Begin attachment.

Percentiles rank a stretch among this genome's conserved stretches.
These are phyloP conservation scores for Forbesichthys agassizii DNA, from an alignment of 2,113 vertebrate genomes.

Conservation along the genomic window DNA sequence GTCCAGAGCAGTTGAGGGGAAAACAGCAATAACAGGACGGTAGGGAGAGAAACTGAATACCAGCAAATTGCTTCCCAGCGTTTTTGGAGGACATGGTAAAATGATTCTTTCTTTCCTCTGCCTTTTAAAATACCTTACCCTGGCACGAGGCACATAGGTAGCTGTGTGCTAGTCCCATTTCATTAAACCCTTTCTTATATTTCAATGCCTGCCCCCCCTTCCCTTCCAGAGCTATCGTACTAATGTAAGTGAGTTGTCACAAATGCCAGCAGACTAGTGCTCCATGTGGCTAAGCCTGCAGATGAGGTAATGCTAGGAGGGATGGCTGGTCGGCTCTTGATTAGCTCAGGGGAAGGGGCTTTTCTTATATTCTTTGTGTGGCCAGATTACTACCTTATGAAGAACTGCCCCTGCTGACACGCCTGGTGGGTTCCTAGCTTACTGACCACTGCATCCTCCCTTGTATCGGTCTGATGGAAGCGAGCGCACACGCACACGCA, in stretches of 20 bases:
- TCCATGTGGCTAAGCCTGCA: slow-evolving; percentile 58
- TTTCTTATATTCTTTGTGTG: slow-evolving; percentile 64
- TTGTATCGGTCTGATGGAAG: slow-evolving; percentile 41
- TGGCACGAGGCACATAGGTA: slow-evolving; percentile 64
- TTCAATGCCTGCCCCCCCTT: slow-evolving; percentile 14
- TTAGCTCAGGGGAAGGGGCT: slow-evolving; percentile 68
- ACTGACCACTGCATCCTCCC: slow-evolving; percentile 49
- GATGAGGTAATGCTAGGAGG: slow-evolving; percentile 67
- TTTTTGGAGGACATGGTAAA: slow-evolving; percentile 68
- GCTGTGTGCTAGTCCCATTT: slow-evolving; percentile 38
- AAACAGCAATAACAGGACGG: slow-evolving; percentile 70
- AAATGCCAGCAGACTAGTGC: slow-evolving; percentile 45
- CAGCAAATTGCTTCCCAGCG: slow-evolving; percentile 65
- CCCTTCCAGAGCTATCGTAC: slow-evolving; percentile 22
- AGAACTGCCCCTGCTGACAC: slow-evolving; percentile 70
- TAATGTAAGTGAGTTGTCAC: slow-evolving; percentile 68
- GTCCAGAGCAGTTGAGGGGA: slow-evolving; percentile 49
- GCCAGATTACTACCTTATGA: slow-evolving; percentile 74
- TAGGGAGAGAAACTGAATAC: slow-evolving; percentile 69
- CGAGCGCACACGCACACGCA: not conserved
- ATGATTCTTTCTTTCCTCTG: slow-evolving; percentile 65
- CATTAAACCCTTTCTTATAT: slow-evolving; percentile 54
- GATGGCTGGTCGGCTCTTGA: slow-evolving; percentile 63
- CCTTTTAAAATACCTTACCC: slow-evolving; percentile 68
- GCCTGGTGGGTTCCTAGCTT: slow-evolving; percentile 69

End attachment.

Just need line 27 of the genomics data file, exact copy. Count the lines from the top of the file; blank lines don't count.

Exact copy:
- CCTTTTAAAATACCTTACCC: slow-evolving; percentile 68